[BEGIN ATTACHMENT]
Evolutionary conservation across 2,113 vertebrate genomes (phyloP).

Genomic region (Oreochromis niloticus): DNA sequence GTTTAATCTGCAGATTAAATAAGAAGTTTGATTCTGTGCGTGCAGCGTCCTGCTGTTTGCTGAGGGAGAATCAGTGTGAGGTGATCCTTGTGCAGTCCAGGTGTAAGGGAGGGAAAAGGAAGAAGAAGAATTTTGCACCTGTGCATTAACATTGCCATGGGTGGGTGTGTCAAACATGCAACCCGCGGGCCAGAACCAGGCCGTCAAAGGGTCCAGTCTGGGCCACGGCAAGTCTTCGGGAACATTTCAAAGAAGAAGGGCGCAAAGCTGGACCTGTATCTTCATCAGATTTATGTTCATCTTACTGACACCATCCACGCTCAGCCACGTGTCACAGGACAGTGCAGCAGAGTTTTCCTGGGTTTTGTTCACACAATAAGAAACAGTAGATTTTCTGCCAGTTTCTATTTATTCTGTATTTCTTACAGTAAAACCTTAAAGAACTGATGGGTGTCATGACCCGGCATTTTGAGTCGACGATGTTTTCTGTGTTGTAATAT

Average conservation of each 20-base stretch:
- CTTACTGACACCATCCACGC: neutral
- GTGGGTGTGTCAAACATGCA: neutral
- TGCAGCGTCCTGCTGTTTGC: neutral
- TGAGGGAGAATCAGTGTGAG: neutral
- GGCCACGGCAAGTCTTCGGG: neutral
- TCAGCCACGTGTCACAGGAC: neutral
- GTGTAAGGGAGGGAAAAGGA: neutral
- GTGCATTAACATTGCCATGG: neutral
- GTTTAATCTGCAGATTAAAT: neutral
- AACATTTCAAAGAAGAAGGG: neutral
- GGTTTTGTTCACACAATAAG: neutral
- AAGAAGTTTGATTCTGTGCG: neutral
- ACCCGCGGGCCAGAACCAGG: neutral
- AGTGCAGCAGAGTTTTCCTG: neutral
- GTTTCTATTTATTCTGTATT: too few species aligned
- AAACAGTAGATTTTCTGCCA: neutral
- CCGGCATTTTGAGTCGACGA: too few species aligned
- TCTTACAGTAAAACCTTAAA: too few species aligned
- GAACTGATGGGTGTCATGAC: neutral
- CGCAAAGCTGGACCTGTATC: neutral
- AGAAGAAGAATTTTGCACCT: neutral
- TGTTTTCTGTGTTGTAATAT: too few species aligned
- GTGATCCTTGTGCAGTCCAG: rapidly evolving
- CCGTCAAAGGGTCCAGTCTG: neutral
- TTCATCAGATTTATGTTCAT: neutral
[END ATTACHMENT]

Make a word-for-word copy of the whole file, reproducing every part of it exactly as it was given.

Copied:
Evolutionary conservation across 2,113 vertebrate genomes (phyloP).

Genomic region (Oreochromis niloticus): DNA sequence GTTTAATCTGCAGATTAAATAAGAAGTTTGATTCTGTGCGTGCAGCGTCCTGCTGTTTGCTGAGGGAGAATCAGTGTGAGGTGATCCTTGTGCAGTCCAGGTGTAAGGGAGGGAAAAGGAAGAAGAAGAATTTTGCACCTGTGCATTAACATTGCCATGGGTGGGTGTGTCAAACATGCAACCCGCGGGCCAGAACCAGGCCGTCAAAGGGTCCAGTCTGGGCCACGGCAAGTCTTCGGGAACATTTCAAAGAAGAAGGGCGCAAAGCTGGACCTGTATCTTCATCAGATTTATGTTCATCTTACTGACACCATCCACGCTCAGCCACGTGTCACAGGACAGTGCAGCAGAGTTTTCCTGGGTTTTGTTCACACAATAAGAAACAGTAGATTTTCTGCCAGTTTCTATTTATTCTGTATTTCTTACAGTAAAACCTTAAAGAACTGATGGGTGTCATGACCCGGCATTTTGAGTCGACGATGTTTTCTGTGTTGTAATAT

Average conservation of each 20-base stretch:
- CTTACTGACACCATCCACGC: neutral
- GTGGGTGTGTCAAACATGCA: neutral
- TGCAGCGTCCTGCTGTTTGC: neutral
- TGAGGGAGAATCAGTGTGAG: neutral
- GGCCACGGCAAGTCTTCGGG: neutral
- TCAGCCACGTGTCACAGGAC: neutral
- GTGTAAGGGAGGGAAAAGGA: neutral
- GTGCATTAACATTGCCATGG: neutral
- GTTTAATCTGCAGATTAAAT: neutral
- AACATTTCAAAGAAGAAGGG: neutral
- GGTTTTGTTCACACAATAAG: neutral
- AAGAAGTTTGATTCTGTGCG: neutral
- ACCCGCGGGCCAGAACCAGG: neutral
- AGTGCAGCAGAGTTTTCCTG: neutral
- GTTTCTATTTATTCTGTATT: too few species aligned
- AAACAGTAGATTTTCTGCCA: neutral
- CCGGCATTTTGAGTCGACGA: too few species aligned
- TCTTACAGTAAAACCTTAAA: too few species aligned
- GAACTGATGGGTGTCATGAC: neutral
- CGCAAAGCTGGACCTGTATC: neutral
- AGAAGAAGAATTTTGCACCT: neutral
- TGTTTTCTGTGTTGTAATAT: too few species aligned
- GTGATCCTTGTGCAGTCCAG: rapidly evolving
- CCGTCAAAGGGTCCAGTCTG: neutral
- TTCATCAGATTTATGTTCAT: neutral